Directed by William Eubank.
Starring Kristen Stewart, T. J. Miller, Vincent Cassel, John Gallagher Jr., Jessica Henwick, Mamoudou Athie, and Gunner Wright.
A crew of aquatic researchers work to get to safety after an earthquake devastates their subterranean laboratory. But the crew has more than the ocean seabed to fear.
Underwater certainly wastes no time, as a section of the drill site completely ruptures minutes into the movie barely allowing Kristen Stewart’s Norah to finish her introductory monologue regarding the misplaced flow of time from months of aquatic life and isolation. Much like something out of a video game, Norah and another crew member run for their lives through hallway after hallway avoiding bursts of water and objects flying in every direction, eventually finding a measure of brief safety where they reunite with a coworker buried underneath the rubble (T.J. Miller doing his usual obnoxious companion routine). From there, they make their way through claustrophobic spaces to locate the captain (Vincent Cassel) to put their heads together and collectively decipher just what the hell is going on.
The word linear comes to mind watching Underwater, as it’s essentially just a series of set pieces where its characters must get from location to location while managing the crumbling structures around them and the mysterious sea creatures threatening to kill them. It’s also a case where the fewer the characters on screen, the better. If this were an entire movie that saw Norah and Mamoudou Athie’s characters working together to survive, communicating with one another and developing along the way while uncovering secrets, who knows what Underwater could have been. The direction from William Eubank clearly works best within confined spaces, minimalist storytelling (the absolute lack of plot exposition for anything here is wonderful), and the fine performances from Kristen Stewart and Mamoudou Athie. One of the greatest tricks Underwater pulls off is that we immediately care about these people because of the talent putting in good work.
And then some more characters are introduced, one dies off, the comedic relief for some reason becomes the focus of the movie for about 30 minutes (during this entire stretch Kristen Stewart is lucky if she has two or three lines), and the scope of the production expands to something more resembling a standard blockbuster. That’s not to say that T.J. Miller isn’t funny (he once again is, so it’s a shame he turned out to be a terrible human being), or that the escalating action isn’t intriguing (the payoff to this is assuredly satisfying with some worthy CGI work), but that all of the established roots are done away with one by one as the film transitions into a traditionally entertaining and audience-friendly.
While Underwater is not necessarily a movie that needs strong characters emotionally, it is jarring that Norah’s reason for being here and doing anything is explained away during a random conversation with Jessica Henwick’s Emily (there’s also a shot of female friendship and bonding that culminates with a hardened heroic moment during the climax). If anything, it’s probably for the best considering dread and tension is where the craft on display excels, whether it be watching these characters investigate a potentially dead body or attempt to quietly walk past a wide-open room filled with aquatic monsters hanging from the ceiling begging to be woken up by the slightest amount of noise. Writers Brian Duffield and Adam Cozad seem more interested in feeding T.J. Miller jokes than creating characters.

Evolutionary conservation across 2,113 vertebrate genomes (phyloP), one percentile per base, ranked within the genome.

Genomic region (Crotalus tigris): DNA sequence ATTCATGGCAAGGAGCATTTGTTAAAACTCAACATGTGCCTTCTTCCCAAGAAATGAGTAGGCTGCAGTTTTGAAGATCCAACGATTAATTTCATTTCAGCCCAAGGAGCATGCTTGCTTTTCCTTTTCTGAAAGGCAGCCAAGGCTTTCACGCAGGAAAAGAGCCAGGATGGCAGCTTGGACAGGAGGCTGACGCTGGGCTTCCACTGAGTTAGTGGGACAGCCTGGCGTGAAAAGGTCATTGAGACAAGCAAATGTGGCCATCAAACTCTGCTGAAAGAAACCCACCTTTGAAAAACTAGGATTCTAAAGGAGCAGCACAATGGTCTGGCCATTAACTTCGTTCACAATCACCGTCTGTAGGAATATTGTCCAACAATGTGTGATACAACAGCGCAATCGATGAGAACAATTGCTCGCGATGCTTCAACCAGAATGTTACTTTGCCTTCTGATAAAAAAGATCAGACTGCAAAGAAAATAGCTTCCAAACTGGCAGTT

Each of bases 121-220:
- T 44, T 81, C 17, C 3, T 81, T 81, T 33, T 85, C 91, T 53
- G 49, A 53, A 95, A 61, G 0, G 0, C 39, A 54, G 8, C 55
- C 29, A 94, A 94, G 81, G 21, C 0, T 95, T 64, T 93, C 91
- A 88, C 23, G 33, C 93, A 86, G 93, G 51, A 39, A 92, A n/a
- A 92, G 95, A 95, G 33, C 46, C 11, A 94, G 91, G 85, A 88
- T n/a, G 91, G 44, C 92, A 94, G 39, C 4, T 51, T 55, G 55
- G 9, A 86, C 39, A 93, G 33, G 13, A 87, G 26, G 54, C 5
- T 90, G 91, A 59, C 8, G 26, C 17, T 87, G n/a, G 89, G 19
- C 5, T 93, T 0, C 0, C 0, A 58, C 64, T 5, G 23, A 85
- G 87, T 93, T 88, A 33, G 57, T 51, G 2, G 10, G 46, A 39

It’s also worth mentioning that there is at least one earned jump scare, but not without restraint for frequently resorting to such cheap tactics. The downside is that some of these scenarios lead to action sequences where the filmmakers are in over their heads, occasionally unable to make sense out of the blurry underwater chaos.
Meanwhile, some information before both the opening and closing credits deliver some political messaging that is out of place, especially when you factor in what the crew is up against during the finale. To say that Underwater consists of multiple concepts and ideas smashed together would be accurate, but the cast and crew definitely have some idea of how to make it work. Aside from one or two battles at the bottom of the ocean that are incoherent, the rest is entertaining with a take-charge badass performance from Kristen Stewart. Remember, it’s not just water that will suffocate you, but the dread as well.
Flickering Myth Rating – Film: ★ ★ ★ / Movie: ★ ★ ★
Robert Kojder is a member of the Chicago Film Critics Association and the Flickering Myth Reviews Editor. Check here for new reviews, friend me on Facebook, follow my Twitter or Letterboxd, check out my personal non-Flickering Myth affiliated Patreon, or email me at MetalGearSolid719@gmail.com